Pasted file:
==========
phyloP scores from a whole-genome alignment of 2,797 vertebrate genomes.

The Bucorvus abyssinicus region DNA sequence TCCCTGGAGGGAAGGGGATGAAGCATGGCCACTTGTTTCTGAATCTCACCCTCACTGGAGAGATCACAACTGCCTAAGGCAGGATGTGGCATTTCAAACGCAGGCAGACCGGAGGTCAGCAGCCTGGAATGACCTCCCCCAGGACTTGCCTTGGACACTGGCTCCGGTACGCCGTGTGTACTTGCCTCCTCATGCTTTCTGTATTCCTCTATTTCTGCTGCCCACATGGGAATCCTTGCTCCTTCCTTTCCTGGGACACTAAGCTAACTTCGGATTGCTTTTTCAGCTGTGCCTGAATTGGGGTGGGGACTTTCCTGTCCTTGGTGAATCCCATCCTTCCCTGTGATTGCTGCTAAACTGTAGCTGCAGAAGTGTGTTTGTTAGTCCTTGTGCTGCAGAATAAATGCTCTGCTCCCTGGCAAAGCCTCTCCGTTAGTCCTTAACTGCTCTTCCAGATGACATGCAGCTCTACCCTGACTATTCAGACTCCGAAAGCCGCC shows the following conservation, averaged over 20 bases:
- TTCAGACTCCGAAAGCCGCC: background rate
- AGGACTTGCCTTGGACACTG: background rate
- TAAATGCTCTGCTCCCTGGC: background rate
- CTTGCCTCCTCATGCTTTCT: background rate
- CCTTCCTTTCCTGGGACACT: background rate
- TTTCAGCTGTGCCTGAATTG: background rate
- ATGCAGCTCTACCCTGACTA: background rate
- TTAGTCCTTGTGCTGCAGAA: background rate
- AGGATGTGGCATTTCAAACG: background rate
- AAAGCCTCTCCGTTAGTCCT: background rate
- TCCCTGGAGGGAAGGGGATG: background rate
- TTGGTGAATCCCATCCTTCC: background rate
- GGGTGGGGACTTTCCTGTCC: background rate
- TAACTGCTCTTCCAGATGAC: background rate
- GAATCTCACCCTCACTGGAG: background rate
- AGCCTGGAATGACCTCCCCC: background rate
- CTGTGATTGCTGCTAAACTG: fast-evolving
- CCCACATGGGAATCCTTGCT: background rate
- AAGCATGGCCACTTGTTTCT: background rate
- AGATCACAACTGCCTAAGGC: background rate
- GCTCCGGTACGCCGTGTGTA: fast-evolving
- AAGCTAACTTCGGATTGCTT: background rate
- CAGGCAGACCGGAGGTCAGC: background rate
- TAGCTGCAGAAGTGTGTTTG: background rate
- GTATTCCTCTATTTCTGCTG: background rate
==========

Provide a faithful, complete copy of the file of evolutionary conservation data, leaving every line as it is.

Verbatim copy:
phyloP scores from a whole-genome alignment of 2,797 vertebrate genomes.

The Bucorvus abyssinicus region DNA sequence TCCCTGGAGGGAAGGGGATGAAGCATGGCCACTTGTTTCTGAATCTCACCCTCACTGGAGAGATCACAACTGCCTAAGGCAGGATGTGGCATTTCAAACGCAGGCAGACCGGAGGTCAGCAGCCTGGAATGACCTCCCCCAGGACTTGCCTTGGACACTGGCTCCGGTACGCCGTGTGTACTTGCCTCCTCATGCTTTCTGTATTCCTCTATTTCTGCTGCCCACATGGGAATCCTTGCTCCTTCCTTTCCTGGGACACTAAGCTAACTTCGGATTGCTTTTTCAGCTGTGCCTGAATTGGGGTGGGGACTTTCCTGTCCTTGGTGAATCCCATCCTTCCCTGTGATTGCTGCTAAACTGTAGCTGCAGAAGTGTGTTTGTTAGTCCTTGTGCTGCAGAATAAATGCTCTGCTCCCTGGCAAAGCCTCTCCGTTAGTCCTTAACTGCTCTTCCAGATGACATGCAGCTCTACCCTGACTATTCAGACTCCGAAAGCCGCC shows the following conservation, averaged over 20 bases:
- TTCAGACTCCGAAAGCCGCC: background rate
- AGGACTTGCCTTGGACACTG: background rate
- TAAATGCTCTGCTCCCTGGC: background rate
- CTTGCCTCCTCATGCTTTCT: background rate
- CCTTCCTTTCCTGGGACACT: background rate
- TTTCAGCTGTGCCTGAATTG: background rate
- ATGCAGCTCTACCCTGACTA: background rate
- TTAGTCCTTGTGCTGCAGAA: background rate
- AGGATGTGGCATTTCAAACG: background rate
- AAAGCCTCTCCGTTAGTCCT: background rate
- TCCCTGGAGGGAAGGGGATG: background rate
- TTGGTGAATCCCATCCTTCC: background rate
- GGGTGGGGACTTTCCTGTCC: background rate
- TAACTGCTCTTCCAGATGAC: background rate
- GAATCTCACCCTCACTGGAG: background rate
- AGCCTGGAATGACCTCCCCC: background rate
- CTGTGATTGCTGCTAAACTG: fast-evolving
- CCCACATGGGAATCCTTGCT: background rate
- AAGCATGGCCACTTGTTTCT: background rate
- AGATCACAACTGCCTAAGGC: background rate
- GCTCCGGTACGCCGTGTGTA: fast-evolving
- AAGCTAACTTCGGATTGCTT: background rate
- CAGGCAGACCGGAGGTCAGC: background rate
- TAGCTGCAGAAGTGTGTTTG: background rate
- GTATTCCTCTATTTCTGCTG: background rate